Culture eats strategy for breakfast

"It doesn't matter how good your strategy might be - people will be distrustful"

George Anders | Senior Editor At Large | LinkedIn

How would you explain what “culture eats strategy for breakfast” means?


This five-word principle is a jarring but valuable insight into the ways that various power levers work within an organization. (Or don't work!) It's an especially useful caution for outsiders with a big change agenda, who would like to see their ideas adopted on a large scale.

The key idea here is that small, entrenched habits within an organization (i.e. "culture") have a surprisingly large impact on what gets done. Often, in fact, they outrank whatever the official strategy might be, in terms of defining what will happen next. For example, some organizations have a culture of craft. They take great pride in getting the details right.

If you show up as an outsider with an ambitious new strategy, and consistently make sloppy minor errors of facts (or even spelling) on your big public memos/manifestos, you'll lose credibility. It doesn't matter how good your strategy might be. People will be distrustful. They may not tell you to your face. But the odds go up that they'll treat your ideas as dubious suggestions that can be quietly derailed, rather than as the new road ahead.

Conversely, organizations with powerful cultures can win marketplace battles even if they start out with fewer resources and a less polished strategy. For example, a customer-centric culture is a great way of harvesting tips that can quickly lead to better products and strategy tweaks. A competitor that tries to perfect its strategy on its own, without taking in customer input, may have an early advantage that gets squandered when the nimble rival keeps responding to marketplace feedback -- and the arrogant strategist does not.

What do you think about this ‘advice’?


Taken intelligently, it's excellent advice. Not every culture is powerful enough to win against a seemingly superior strategy, and it's important to realise the principle's limitations. But it's a fine cautionary thought for people who think that their strategic insight is enough to carry the day. Not so. Getting a strong strategy is 10% of the path to success. There's much, much more that lies ahead.

Would you give this advice to other people?


Probably not in these exact words, because the strident, earthy tone of "eats for breakfast" isn't the way I usually talk to people. But the core principle is sound.

If not, what alternative advice would you give to agency leaders?


I do broadly like the culture/strategy insight. But when it comes to giving people advice at all levels, the most powerful point I can offer is: "Narrow your priority list. If you're working hard at only one or two goals (and never more than three), you have a good chance of success. If you have more than three priorities, you have no priorities."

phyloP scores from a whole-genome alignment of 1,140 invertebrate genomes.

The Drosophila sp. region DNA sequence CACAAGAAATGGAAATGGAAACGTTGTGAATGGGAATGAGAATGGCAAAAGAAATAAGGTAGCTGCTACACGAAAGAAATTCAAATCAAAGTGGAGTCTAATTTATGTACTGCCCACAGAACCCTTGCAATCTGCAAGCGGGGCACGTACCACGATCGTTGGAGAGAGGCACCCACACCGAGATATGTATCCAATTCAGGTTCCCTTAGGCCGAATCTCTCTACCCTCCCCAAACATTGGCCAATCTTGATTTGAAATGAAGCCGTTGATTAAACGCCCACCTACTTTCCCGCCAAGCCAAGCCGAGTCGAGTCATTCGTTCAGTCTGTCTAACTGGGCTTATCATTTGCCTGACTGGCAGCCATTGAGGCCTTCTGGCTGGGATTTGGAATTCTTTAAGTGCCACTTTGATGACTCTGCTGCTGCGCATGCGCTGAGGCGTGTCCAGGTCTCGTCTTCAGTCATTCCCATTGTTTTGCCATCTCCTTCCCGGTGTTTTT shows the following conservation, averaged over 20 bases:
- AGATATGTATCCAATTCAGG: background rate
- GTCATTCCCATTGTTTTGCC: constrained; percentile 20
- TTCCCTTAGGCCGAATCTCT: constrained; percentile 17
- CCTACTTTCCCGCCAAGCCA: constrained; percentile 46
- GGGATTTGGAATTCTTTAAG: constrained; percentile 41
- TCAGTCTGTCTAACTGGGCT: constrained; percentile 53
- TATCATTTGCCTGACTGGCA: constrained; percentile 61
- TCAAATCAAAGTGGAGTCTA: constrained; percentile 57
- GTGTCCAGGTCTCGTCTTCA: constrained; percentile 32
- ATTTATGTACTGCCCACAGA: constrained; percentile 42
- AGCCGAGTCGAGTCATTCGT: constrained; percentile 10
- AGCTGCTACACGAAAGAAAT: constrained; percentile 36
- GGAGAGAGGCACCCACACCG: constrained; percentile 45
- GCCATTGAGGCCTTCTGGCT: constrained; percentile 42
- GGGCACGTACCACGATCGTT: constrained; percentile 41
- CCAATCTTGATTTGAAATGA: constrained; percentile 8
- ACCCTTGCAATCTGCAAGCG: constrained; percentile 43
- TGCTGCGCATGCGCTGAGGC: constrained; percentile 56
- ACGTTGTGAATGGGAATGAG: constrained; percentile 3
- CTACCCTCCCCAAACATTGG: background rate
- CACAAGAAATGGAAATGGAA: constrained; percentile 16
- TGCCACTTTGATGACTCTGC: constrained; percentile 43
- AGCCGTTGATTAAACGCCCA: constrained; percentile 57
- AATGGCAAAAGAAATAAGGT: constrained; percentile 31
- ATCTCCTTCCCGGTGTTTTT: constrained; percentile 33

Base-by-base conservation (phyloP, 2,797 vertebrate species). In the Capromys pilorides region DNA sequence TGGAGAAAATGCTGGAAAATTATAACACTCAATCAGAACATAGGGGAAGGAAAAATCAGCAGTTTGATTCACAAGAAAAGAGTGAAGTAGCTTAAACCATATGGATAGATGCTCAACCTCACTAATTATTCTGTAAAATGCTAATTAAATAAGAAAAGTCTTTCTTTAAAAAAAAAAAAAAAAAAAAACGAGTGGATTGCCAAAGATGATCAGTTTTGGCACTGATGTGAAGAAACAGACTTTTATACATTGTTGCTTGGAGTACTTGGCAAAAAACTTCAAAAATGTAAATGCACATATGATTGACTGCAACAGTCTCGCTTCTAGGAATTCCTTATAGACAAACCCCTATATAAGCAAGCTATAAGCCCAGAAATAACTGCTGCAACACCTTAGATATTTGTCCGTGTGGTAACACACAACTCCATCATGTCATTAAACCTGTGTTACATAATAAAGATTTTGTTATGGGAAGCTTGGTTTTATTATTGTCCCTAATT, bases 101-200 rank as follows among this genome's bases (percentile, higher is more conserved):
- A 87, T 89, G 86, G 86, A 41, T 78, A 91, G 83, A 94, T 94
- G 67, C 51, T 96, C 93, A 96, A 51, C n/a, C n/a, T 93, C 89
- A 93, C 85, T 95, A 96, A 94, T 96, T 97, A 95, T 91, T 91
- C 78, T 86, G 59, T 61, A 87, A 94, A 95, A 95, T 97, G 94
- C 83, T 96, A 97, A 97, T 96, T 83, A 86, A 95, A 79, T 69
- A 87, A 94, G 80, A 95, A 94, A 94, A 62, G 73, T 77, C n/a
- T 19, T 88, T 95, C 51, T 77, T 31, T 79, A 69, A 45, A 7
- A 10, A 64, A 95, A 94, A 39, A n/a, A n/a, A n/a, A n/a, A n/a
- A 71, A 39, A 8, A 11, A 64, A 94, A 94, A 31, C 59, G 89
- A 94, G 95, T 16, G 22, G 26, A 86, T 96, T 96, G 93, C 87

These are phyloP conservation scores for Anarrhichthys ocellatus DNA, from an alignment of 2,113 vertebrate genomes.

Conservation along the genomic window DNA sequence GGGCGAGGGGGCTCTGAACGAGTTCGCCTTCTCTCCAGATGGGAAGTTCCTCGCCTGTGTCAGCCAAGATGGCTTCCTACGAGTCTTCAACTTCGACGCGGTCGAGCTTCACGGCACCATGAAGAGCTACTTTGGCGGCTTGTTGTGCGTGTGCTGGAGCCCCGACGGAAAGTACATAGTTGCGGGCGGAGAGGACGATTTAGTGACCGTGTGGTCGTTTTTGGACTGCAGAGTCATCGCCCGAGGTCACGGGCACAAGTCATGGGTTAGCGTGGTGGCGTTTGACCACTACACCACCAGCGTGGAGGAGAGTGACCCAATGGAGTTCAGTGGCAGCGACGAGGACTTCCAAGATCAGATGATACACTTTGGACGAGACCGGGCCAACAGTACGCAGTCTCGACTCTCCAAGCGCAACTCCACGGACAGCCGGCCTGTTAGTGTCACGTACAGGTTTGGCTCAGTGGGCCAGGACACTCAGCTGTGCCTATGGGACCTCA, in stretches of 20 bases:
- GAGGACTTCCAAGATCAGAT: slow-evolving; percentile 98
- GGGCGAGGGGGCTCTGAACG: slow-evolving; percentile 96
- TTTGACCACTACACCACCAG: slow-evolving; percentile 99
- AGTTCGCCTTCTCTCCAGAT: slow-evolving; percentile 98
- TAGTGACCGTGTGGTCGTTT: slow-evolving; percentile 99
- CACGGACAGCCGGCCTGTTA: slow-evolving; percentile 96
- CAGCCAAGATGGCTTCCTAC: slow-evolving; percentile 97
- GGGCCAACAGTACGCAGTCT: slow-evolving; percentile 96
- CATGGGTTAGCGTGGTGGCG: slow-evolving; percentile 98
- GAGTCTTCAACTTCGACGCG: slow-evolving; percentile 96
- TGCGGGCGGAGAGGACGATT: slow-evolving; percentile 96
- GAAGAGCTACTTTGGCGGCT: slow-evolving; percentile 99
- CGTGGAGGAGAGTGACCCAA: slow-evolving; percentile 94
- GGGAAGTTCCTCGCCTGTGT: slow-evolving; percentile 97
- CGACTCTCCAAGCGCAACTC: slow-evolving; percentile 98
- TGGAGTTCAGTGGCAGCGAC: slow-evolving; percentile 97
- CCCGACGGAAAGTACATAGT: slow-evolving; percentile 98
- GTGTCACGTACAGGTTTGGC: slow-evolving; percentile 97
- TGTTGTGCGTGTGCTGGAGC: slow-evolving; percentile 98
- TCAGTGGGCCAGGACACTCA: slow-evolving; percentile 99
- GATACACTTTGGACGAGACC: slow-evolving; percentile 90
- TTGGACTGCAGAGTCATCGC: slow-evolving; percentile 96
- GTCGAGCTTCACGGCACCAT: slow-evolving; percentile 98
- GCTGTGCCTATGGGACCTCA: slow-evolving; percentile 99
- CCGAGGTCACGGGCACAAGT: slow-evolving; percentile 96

Most leaders are achievement-oriented people who tend to fill up their calendar fast with opportunities that look exciting. Everything looks exciting at first! And just about everything takes a lot more work than you expect to get it to the finish line. Don't be the leader who's so overwhelmed and unfocused that you end up being defined by a long list of half-finished projects.

What is the George Anders definition of culture?


I wrote this essay a few years ago about how to identify and define organisational cultures. The key ideas are timeless enough that I'll still stand by the full set. On an abstract level, organisational culture consists of the habits and values that define how everyday work gets done. More specifically, you'll know an organisation's culture by the way people answer questions like these: What gets you promoted? What gets you fired? In the eternal battle between faster/better/cheaper, what's most important? Who's admired? Mocked? Taken for granted? How does your company work through disagreements?

How do you define what vision, mission and strategy is and the differences between them?


Vision is the loftiest of the three, and it's often a goal that could take many lifetimes to achieve. ("End world hunger.")

Mission is a more tangible sense of purpose that defines how we stay focused, year by year. At LinkedIn, where I work, the mission is to "connect the world's professional to make them more productive and successful."

Strategy is the specific plan that you set out to achieve a business goal.

George Anders' bio


George Anders works for LinkedIn where he holds the position of senior editor at large, covering the future of work and writing the weekly Workforce Insights newsletter.

Working in partnership with LinkedIn’s 300 data scientists, George publishes regular insights on topics such as career pivots, in-demand job titles and the future of remote work.

George also is the author of five business books, including the 2017 title You Can Do Anything: The Surprising Power of a Useless Liberal Arts Education.

He started his career as a journalist at The Wall Street Journal, where he shared in the Pulitzer Prize for national reporting.

Over the years, he also has been part of the core writing team at Fast Company magazine, Forbes and Bloomberg View.

His 2003 book about Hewlett-Packard, Perfect Enough, was a New York Times bestseller.

Humble promo of George Anders


I came across George via a response he wrote on this particular aphorism on Quora.  A considerate and well written response to the question if Peter Drucker coined the aphorism. Since then I've been following George's work and have been very impressed. Most importantly I love this quote featured on his Quora profile: "It's better to be approximately right than precisely wrong!" Definitely check out his book too and interesting perspective on the importance of studying "liberal arts".

Daniel (founder Polymensa)

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